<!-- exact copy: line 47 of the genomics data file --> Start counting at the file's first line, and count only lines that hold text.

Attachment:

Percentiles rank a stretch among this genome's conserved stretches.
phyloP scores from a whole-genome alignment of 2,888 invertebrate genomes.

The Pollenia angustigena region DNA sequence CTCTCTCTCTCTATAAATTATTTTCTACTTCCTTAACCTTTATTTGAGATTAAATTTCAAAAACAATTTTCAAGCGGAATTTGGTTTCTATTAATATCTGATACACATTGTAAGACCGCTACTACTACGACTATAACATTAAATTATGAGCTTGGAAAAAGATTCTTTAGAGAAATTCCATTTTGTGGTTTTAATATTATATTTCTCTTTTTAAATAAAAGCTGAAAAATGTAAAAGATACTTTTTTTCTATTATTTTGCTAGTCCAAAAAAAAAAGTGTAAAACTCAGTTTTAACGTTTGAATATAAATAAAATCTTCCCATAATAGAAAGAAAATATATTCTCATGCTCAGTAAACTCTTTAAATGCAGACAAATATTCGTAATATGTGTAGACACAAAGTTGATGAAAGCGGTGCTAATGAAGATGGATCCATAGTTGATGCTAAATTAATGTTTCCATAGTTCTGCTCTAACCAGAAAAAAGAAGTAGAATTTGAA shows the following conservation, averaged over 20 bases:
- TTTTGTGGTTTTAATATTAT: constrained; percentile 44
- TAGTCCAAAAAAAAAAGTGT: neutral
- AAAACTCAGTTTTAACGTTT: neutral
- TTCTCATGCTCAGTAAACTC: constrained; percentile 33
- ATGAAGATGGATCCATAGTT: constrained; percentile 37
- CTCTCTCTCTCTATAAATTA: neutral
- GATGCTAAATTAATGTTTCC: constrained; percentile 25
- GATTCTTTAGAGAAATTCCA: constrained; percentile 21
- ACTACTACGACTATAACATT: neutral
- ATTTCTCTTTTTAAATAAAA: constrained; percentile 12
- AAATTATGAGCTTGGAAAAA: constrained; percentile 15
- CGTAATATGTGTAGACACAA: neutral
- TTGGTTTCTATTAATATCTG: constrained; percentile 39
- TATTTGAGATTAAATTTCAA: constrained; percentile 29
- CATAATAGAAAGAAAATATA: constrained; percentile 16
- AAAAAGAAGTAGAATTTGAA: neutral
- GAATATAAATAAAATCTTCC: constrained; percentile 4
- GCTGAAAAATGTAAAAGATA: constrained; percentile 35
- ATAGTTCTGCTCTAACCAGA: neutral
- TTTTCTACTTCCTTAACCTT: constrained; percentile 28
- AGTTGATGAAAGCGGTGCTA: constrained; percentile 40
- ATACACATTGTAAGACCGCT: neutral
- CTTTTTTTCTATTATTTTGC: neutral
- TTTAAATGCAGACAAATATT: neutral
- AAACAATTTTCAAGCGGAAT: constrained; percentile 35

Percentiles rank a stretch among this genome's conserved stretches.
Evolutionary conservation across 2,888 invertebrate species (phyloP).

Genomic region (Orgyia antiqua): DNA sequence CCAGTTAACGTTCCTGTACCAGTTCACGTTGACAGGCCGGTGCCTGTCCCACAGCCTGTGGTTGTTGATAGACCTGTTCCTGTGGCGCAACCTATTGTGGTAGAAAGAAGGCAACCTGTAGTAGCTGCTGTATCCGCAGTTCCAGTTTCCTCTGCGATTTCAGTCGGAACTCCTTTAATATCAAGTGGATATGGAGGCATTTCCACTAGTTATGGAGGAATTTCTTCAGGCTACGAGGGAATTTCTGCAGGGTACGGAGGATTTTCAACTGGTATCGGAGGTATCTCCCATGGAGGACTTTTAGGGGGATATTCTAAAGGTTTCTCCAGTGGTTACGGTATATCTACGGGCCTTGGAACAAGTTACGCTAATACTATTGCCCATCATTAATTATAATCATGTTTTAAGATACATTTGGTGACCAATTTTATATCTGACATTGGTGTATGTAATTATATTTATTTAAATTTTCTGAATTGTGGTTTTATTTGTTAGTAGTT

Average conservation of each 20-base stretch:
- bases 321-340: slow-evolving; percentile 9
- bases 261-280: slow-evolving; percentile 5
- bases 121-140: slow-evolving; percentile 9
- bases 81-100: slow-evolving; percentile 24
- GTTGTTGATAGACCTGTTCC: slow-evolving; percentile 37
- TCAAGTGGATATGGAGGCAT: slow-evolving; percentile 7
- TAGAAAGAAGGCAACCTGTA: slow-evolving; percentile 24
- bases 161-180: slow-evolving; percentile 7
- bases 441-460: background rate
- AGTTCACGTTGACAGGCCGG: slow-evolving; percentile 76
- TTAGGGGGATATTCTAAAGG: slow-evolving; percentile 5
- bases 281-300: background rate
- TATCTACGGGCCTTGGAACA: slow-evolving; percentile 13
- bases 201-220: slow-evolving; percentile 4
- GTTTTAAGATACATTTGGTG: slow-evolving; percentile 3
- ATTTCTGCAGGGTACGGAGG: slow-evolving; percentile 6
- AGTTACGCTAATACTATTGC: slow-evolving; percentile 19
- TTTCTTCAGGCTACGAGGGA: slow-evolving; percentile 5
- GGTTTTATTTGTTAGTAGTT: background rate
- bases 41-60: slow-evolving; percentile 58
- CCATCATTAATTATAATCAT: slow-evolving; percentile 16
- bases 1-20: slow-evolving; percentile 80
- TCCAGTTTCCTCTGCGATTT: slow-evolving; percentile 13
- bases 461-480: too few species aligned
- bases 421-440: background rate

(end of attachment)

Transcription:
- GTTTTAAGATACATTTGGTG: slow-evolving; percentile 3